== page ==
Mangal Pandey would be a flop. The long wait for the film combined with the towering success of Lagaan meant that it would have taken some sort of miracle to live up to the hype and this small-scale human-sized film just didn’t fit the bill. But it’s not a bad film - despite its flaws - and I hope that one day Aamir will feel comfortable embracing it again. Mangal Pandey is a endearing character in his grumpiness and maybe Aamir will find enough Mangal within himself to forgive the film, like Captain Gordon, for being flawed. We’re all only human after all.

And with that, here are some pretty pictures!




From the beginning we have our theme... blood and coin.



This is no spoiler - the film opens with a hanging. We're introduced to Captain Gordon and Mangal Pandey... the two best unlikely best friends.



This little gag worked much better than the Om Puri ponderous voice-over... Director Ketan Mehta has a nice eye for little humanizing moments like this.



Like delving into the fantasy life of the servant pulling the fan... we're all human.



The neighborhood men gossiping...


The pained face of the nanny...


The trader...


Mangal bathing...



Hewson beating the waiter for accidentally touching a white woman - Mangal Pandey steps in.




Only to beat a outcaste for accidentally running into him.



Mangal is mad at Captain Gordon for standing idly by while Hewson beats the waiter but you can't keep two friends apart. Mangal and Captain Gordon just need to hug it out.


Remember before everybody got botoxed and nipped and tucked? Aamir Khan is a charismatic man!


Captain Gordon thinks so, too!




There you go, boys! Hug it out!



Heera for sale at the fair.


Mr. Kent's daughter is disgusted - slavery was banned in the Empire but here...


... and then I love this look they give each other, a variation on 'bitches be crazy.'




Rani Mukerji is fantastic and made me really miss her.


Kirron Kher plays the house madam.... Also, it's a disturbing fact that if you search for "Kirron Kher cleavage" this scene shows up.




Captain Gordon stopping a sati... does he feel so strongly after being scolded by Mangal for letting Hewson beat the waiter?


I loved this scene with the rescued widow hiding under the bed. Ameesha Patel




The gypsy dancers of "Rasiya" show that homoeroticism isn't just for men! This song is really sultry and way more grown-up in its sensuality than the Munni or Sheila's of the world.

Anybody know who the girls are?


Mangal Pandey becomes a reluctant leader.




And the final show down. Aamir's crazy eyes are fantastic. You can see him go from manic to resigned.

8 comments:

theBollywoodFan said...

I know this film is Aamir's least successful in the last decade, but I *love* it, probably as much as anything that is not Lagaan or TZP, which I liked better, of course. Drove four hours to see it on day one, and enjoy it now on DVD, too. 0:)

The difference in production values of this and Lagaan might just be a reflection of the filmmaking styles of AKP and YRF. We see it in every movie they make, I think.

I do wonder if Aamir trying to distance himself is as much because of the personal issues he faced in the four years it took to get another film done. I wouldn't discount that.

Oh Rasiya IS super-hot! One of the dancers/singers is Sophia Haque, don't know the other.

Did you really Google "Kirron Kher cleavage"? :P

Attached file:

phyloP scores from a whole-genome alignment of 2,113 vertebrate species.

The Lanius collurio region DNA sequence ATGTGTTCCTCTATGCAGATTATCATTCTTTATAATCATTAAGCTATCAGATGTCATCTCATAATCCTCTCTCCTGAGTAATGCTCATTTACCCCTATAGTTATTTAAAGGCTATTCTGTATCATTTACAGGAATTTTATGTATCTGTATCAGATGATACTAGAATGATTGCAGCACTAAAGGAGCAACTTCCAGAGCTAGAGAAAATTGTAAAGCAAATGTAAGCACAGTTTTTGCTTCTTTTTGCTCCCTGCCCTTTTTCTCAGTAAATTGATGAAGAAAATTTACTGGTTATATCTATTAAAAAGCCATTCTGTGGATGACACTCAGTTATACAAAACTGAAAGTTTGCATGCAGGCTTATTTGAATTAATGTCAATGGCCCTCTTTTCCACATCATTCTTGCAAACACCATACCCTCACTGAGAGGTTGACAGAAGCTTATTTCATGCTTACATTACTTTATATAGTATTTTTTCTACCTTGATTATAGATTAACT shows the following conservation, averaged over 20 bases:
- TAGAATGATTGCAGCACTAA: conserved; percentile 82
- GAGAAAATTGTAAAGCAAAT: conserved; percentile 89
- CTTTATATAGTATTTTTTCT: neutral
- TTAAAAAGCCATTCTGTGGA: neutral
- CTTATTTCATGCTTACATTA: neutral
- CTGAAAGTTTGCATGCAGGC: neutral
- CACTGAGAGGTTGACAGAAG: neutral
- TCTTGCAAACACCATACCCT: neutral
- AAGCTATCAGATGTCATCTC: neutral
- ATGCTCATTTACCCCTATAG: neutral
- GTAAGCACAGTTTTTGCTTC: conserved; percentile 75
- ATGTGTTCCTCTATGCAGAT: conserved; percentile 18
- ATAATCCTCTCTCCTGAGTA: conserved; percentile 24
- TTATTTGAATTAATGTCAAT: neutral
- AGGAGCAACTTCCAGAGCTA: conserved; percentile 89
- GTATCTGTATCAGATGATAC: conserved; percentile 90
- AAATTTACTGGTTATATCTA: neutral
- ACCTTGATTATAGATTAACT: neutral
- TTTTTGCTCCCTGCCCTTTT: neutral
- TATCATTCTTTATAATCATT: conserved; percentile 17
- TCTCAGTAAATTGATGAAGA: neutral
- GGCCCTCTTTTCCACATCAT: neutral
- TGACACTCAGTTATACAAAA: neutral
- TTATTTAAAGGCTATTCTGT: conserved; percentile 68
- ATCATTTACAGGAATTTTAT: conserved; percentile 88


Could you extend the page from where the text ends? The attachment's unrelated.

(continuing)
And while on period films that are historically inaccurate -- and in the case of the film I'm about to mention, probably irrelevant -- have you seen Veer yet?! =)

Cheers!

Filmi Girl said...

@thebollywoodfan Veer is next on my list... and no I didn't google it!! I was looking up different things about the film and saw that somebody uploaded a video to youtube of Kirron Kher Aunty Cleavage!! Ha ha ha! Now I guess people will find this post, too.

That's a good point about Aamir's personal life. I bet it has some hard memories associated... I think it's fantastic, though. It's crazy when you think about all the outrage it generated!!

maxqnz said...

MP didn't really leave much of an impression on me, all I really remember is main vari vari, even though it's one of only 2 soundtracks I bought. I think it's almost a shame that there was such intense, unreasoning reaction to the film, because that gives Aamir the perfect excuse not to discuss it even if (as I suspect is at least largely true) the main reason is that its failure is an affront to his colossal ego.

Sal said...

Agreed about Rasiya - SUCH a good song. I really liked Aamir in this; this one and Rang De Basanti are the only performances of his (in the last decade at least) that I really LOVE (as opposed to "appreciate the hard work and skill of". Also, the film did really well in its opening weekend, I remember. It set a new record or something. So money-wise ,it isn't a flop, per se, if I am not mistaken. But yes, there was a major backlash against the film, and Aamir did quick and savvy damage control with Fanaa.

Sal said...

Also, major LOL at maxqnz's last comment.

maxqnz said...

Thanks, Sal! I wasn't being that nasty - I don't think "shy and retiring" goes with "successful actor/director/producer" at all, not just with AK.
A certain narcissistic egotism seems to be a requirement, especially for onscreen talent, which likely also helps explain all the nasty spats between the big names

Yunus Perveez said...

... Why were you googling "Kirron Kher cleavage"? :-)

Filmi Girl said...

@yunus I wasn't!! I happened to be looking up the film to see if there was any behind the scenes stuff and saw more than a few people had uploaded images of Kirron Kher with that title. :D

Note from Filmi Girl:

I love Bollywood - and all the ridiculous things that happen in Bollywood - but it doesn't mean that I can't occasionally make fun of various celebrities and films.

If you don't like my sense of humor, please just move on by - Trolls are not appreciated and nasty comments will be deleted.

xoxo Filmi Girl